Just a fortnight into 2023, reasons to feel positive about anything feels few and far between. The war rages on in Ukraine. The cost of living crisis is pushing thousands to the brink of poverty. Strikes across healthcare and transport are bringing vital services to their knees. And always, beneath it all, the planet is burning; temperatures continue to climb as humanity continues to fail to act quickly enough to address the climate crisis.
Cheery stuff, huh? I bet you’re glad you clicked through to this article.
All that said, there always remain reasons to stay hopeful. And, in this new column, Travel PositiveI’ll attempt to find those in the world of travel: the sustainability good news stories that are getting me genuinely excited about taking my next trip. Here, we’ll be swapping doom for delight, anxiety for inspiration. Join me, won’t you, as we celebrate the sunny side of what one of my colleagues calls “the industry of human happiness”?
After all, there is little in this life that brings joy like travel does. But there’s no doubt that it causes more harm than good when it comes to people and planet: ever-increasing numbers of emissions-heavy flights contributing to the Earth’s warming; cruise ships dumping thousands of passengers at a time on destinations unable to accommodate them all; the rise of accommodation-sharing platforms pricing out local residents; overtourism putting a strain on once pristine destinations.
However, plenty of places are fighting back post-pandemic, attempting to replace previous unworkable tourism templates with something better, something which works for inhabitants as much as it does visitors. When you start looking for them, in fact, there are many reasons to feel positive about the future of travel at every turn.
One of the elements allowing for more sustainable trips that’s really getting its groove back is the humble sleeper train. Rail travel is clearly much better, emissions-wise, than hopping on a jet – producing on average 16 per cent of the CO2e emissions burped into the atmosphere by a flight per passenger, per kilometer – and much more enjoyable, too, in this travel editor’s honest opinion. Watching the countryside speed past, with the space to stretch out and wander about the cabin at will, plus no seatbelt signs, turbulence or limited baggage allowance to contend with… what could be finer?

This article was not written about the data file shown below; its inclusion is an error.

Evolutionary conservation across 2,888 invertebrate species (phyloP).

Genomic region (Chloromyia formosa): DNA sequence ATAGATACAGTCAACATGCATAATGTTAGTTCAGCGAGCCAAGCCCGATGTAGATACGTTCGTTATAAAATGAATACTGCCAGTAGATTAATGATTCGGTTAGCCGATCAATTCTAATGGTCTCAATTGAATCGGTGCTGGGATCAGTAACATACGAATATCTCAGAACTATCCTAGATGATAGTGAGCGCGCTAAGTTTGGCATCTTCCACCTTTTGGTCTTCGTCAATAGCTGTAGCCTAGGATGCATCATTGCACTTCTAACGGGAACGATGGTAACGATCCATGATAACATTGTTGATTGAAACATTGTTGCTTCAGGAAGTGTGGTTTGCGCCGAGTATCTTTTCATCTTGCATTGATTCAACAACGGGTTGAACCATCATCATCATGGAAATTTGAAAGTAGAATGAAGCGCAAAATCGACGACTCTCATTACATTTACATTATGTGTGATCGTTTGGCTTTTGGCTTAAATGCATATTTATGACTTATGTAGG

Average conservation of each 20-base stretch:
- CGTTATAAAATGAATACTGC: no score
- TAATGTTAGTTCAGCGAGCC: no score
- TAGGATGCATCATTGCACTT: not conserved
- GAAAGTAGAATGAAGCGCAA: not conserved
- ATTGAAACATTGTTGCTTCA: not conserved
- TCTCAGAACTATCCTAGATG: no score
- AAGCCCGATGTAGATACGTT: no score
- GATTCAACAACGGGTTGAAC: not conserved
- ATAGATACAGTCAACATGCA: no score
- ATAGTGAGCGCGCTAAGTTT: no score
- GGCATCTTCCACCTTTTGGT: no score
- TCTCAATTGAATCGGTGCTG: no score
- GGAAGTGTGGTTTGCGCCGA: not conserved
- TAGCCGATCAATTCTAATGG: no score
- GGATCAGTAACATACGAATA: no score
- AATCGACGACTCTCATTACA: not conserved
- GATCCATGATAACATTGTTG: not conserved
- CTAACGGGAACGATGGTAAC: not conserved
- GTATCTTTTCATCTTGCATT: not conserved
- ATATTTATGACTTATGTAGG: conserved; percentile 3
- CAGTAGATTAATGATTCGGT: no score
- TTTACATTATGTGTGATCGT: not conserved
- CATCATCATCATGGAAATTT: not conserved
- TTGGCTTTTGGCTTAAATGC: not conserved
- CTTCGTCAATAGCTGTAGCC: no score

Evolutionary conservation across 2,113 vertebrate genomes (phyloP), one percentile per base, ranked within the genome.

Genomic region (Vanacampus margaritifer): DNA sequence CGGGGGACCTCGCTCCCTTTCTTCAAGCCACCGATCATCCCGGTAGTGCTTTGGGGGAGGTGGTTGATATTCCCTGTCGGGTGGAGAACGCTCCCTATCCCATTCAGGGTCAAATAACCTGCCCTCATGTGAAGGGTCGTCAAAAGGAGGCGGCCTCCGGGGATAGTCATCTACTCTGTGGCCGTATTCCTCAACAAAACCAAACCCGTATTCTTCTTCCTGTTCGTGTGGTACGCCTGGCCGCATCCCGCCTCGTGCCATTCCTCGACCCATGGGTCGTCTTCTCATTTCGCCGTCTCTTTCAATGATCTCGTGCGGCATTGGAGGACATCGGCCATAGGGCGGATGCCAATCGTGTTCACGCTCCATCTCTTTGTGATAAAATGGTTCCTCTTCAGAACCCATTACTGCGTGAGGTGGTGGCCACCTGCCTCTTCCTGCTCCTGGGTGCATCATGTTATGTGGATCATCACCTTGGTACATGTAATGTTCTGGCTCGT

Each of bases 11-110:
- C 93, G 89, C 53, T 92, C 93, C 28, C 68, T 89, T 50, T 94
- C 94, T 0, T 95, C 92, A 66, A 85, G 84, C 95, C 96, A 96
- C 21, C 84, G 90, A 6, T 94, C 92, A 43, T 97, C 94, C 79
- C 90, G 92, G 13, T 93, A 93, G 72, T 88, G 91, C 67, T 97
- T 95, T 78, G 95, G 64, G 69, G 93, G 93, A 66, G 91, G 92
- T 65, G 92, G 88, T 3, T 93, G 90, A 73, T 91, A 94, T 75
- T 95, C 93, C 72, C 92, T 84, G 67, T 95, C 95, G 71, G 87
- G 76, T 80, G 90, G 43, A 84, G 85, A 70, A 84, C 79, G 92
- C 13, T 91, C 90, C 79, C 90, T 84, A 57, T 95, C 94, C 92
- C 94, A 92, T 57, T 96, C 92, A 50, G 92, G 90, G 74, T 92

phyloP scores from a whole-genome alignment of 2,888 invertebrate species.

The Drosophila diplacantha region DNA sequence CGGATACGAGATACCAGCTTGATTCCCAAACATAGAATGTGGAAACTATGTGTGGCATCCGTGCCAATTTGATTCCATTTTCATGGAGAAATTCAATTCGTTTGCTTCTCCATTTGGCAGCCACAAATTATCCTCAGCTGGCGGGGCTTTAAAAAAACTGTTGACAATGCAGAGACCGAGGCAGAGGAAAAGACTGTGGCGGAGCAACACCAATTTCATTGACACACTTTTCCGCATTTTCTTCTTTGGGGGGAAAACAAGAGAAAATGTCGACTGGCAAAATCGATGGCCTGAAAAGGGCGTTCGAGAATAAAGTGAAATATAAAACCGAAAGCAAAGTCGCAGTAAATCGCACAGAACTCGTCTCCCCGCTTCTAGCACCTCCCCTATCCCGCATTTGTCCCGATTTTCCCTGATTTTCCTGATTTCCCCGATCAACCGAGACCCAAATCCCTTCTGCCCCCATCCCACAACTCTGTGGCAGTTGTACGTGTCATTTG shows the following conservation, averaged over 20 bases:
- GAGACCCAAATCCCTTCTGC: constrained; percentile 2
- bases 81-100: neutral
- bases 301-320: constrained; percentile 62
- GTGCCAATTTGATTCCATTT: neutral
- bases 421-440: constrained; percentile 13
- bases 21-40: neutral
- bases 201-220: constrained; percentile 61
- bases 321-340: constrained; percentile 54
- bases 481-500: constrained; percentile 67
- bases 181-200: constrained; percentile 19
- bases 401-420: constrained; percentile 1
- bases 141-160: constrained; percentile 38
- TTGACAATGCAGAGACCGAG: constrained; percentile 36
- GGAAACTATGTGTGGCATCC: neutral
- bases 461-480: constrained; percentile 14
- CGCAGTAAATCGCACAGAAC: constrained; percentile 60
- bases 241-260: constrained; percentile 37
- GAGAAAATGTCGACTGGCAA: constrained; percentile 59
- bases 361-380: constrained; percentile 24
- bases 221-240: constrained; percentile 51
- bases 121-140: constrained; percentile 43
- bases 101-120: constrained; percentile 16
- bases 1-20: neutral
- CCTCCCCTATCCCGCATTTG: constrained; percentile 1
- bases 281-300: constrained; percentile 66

Admittedly, there is this to say of slow travel: it is slower, generally speaking. That’s not really a problem if you change your perspective and start thinking about the journey as being as much a part of a holiday as the destination/s. But if your main reason for taking to the skies is because you’re time-poor, night-time trains can be a massive boon. Allowing you to travel overnight – to use “dead time” when you’ll only be sleeping anyway – they can hugely cut down on the amount of annual leave you need to take when exploring the UK or further afield in Europe by rail.
And here’s the great news – sleeper trains are making a stellar comeback. There used to be countless routes across the Continent; but the network got eroded by the rise of cars, followed by the explosion of commerical aviation and proliferation of low-cost flights. Now, they’re back with a vengeance – Austrian operator OBB in particular has been steadily adding destinations to its Nightjet offering, while new companies are also popping up to answer increasing demand.
The new route that’s generating the most excitement right now is Brussels to Berlin, launching in late May this year. It means enjoying a long weekend in Berlin will soon be possible – minus the flights. This game-changing sleeper service enables passengers to set off from London mid-afternoon and arrive into the German capital by 7am the next morning. Simply catch the Eurostar from St Pancras at 3pm, arriving into Brussels at 6pm. After a speedy changeover, travelers can continue their journey onboard the new night train at around 7pm. There’s breakfast offered onboard, plus a choice of accommodation options, from seats to shared couchettes (with beds) to private sleeping compartments. Prices start at €49 for a seat and tickets go on sale on 20 February.
52 million tickets sold for ultra-cheap travel in Germany
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If that’s not reason enough to feel more positive, over on the policy side of travel, a new campaign called Train Over Plane from SilverRail is tracking active legislation and ongoing conversations about phasing-out flight routes where the journey can be completed by train in less than 2.5 hours. By modeling what would happen if all the proposed short-haul flight routes were scrapped across France, Spain, Austria and the Netherlands, Train Over Plane has calculated that 2.4 million extra passengers would take the train and 320,000 tonnes-worth of carbon emissions would be saved every year.
So chin up, and best foot forward: there may be a long way to go, but no need to curb our wanderlust just yet.